Siena Research Institute Releases Part Four Of Its Survey On Opioids

May 7, 2018

The Siena College Research Institute has released the final installment of a four-part poll that takes a comprehensive look at the scope of the opioid crisis in New York. 

Siena pollster Don Levy says 90 percent of New Yorkers agree that the opioid crisis is more insidious than previous public health crises, as heroin and fentanyl overdoses are killing people at previously unheard of rates.   "Most of us recognize that this is a disease and it should be treated like a disease, but interestingly, not only did we find that a significant percentage of New Yorkers feel as though people who become addicted have moral failings, but we're a little bit torn, we're split right down the middle as to whether we, every single one of us in the community, does or doesn't have a responsibility to help the people who have become addicted."

The poll finds most New Yorkers want to hold drug companies financially responsible for the opioid crisis, punish doctors found to be over-prescribing, and strengthen prescription monitoring. 59 percent support increasing funding to syringe exchange programs.   "And 60 percent of us also support improving access to medications like methadone, which in and of itself is an opioid, but it's prescribed to wean addicts off of opioids. So we're looking to treat folks who are addicted."

Capital Region law enforcement officials have long been aware of the seriousness of the opioid scourge. They've been proactive in dealing with the threat to health and public safety.

The Albany County Jail has maintained a heroin treatment unit since autumn 2015.  Sheriff Craig Apple:   "We can make arrests all day long. It’s not gonna change anything. And it's not gonna probably save anybody. But if we can get to these kids when they're young and let them know the devastating effects of heroin and opioids out there, and alcohol and drinking and driving, you know, I think that's where we can make the difference and that's where we can change lives. But with that said, we can't just give up hope on the people that are addicted now."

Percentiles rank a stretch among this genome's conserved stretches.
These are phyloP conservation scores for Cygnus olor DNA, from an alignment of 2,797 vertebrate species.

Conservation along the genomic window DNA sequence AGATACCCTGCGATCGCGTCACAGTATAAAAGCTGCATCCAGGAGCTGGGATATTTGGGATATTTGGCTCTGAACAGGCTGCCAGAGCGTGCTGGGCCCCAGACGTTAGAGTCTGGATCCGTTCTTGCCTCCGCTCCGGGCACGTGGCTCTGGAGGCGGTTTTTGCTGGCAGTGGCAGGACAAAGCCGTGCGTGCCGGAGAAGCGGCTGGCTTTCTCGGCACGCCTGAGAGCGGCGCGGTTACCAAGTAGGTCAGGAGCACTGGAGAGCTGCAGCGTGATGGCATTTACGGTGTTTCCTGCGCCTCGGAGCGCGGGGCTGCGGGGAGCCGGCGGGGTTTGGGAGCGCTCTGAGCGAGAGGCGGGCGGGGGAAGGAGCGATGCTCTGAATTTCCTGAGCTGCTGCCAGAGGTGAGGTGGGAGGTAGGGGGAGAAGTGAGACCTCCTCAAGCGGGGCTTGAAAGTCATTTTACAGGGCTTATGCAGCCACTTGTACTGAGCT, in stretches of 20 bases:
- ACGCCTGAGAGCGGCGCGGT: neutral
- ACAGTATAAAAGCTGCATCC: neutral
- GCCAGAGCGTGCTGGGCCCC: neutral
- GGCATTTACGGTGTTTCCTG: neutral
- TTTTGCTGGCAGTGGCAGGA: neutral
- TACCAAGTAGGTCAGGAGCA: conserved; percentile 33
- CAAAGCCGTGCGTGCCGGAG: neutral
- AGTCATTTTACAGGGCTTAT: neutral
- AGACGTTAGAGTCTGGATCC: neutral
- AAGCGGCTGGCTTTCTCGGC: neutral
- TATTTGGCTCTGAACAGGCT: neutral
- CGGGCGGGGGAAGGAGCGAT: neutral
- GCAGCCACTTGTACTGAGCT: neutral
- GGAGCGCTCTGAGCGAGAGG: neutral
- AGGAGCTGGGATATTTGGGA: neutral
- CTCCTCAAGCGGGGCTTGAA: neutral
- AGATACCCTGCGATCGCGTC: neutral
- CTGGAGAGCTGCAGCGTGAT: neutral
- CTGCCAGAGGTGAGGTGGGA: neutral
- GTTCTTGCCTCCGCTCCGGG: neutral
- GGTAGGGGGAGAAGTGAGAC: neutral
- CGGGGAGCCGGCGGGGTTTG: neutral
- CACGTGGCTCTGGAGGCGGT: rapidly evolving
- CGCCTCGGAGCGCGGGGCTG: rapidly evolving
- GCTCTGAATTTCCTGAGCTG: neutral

The survey says nearly 6 out of 10 Capital Region residents have been impacted by the opioid epidemic, and one in four people say they know someone who has died of an opioid overdose.

85 percent of survey respondents favor making drugs like Narcan easily accessible and readily available... " that law enforcement, medical professionals, have access, have plenty of stock of Narcan, so that when they encounter someone who is overdosing, we can jump in at that point and try to save that life."

Chatham Police Chief Peter Volkmann agrees, telling Spectrum News:   "We need to get somebody from point A to B into treatment as soon as we can."   Volkmann was in Poughkeepsie over the weekend touting "Chatham Cares 4 You," a two-year-old program that has fast-tracked more than 180 people into treatment instead of jail.

Siena's Levy says 80 percent of New Yorkers support allowing doctors to order involuntary treatment for opioid addiction in cases where they believe that the patient's life is at risk, but are split over publicly funding efforts to combat the epidemic.   "We're split 50-50. So it's interesting that we see it as an insidious crisis that's killing people, that it's a disease, but yet, 50 percent of us are not quite sure whether we wanna devote our tax dollars, our energy to fixing the problem."

59 percent oppose funding so-called "supervised injection sites" as well as allowing doctors to prescribe heroin to the addicted. Levy summarizes the four-part poll's findings:  "There are some places where the public is ambivalent. We're not quite sure. We say it's a disease but there are times where we say that folks have moral failings or we're unclear as to whether we wanna pony up and pay. But, when it comes to the crisis as a whole, what New Yorkers have told us is that they recognize we need to address this from every possible angle. We need to support our law enforcement officials, we need to provide them with both the funding and the resources to save lives and to stop the flow of drugs. We need more work from our legislative and elected officials to strengthen prescription drug monitoring. We need public awareness. We need doctors to understand appropriate prescription as well as to understand how to treat addicts, and, given that nearly 6 out of 10 of us are being touched by this crisis, we need every single concerned citizen to have a vehicle, to have a way to step up and try to end this crisis which the public agrees is killing New Yorkers at rates that are simply unacceptable."

This Siena College Poll was conducted online February 8-14, 2018 through a proprietary panel developed by Lucid:  of 1384 New York State residents age 18 and older in English.   It has an overall margin of error of +/- 3.0 percentage points including the design effects resulting from weighting.  Data was statistically adjusted by age, region, and gender to ensure representativeness.  The Siena College Research Institute, directed by Donald Levy, Ph.D., conducts political, economic, social and cultural research primarily in NYS. SCRI, an independent, non-partisan research institute, subscribes to the American Association of Public Opinion Research Code of Professional Ethics and Practices.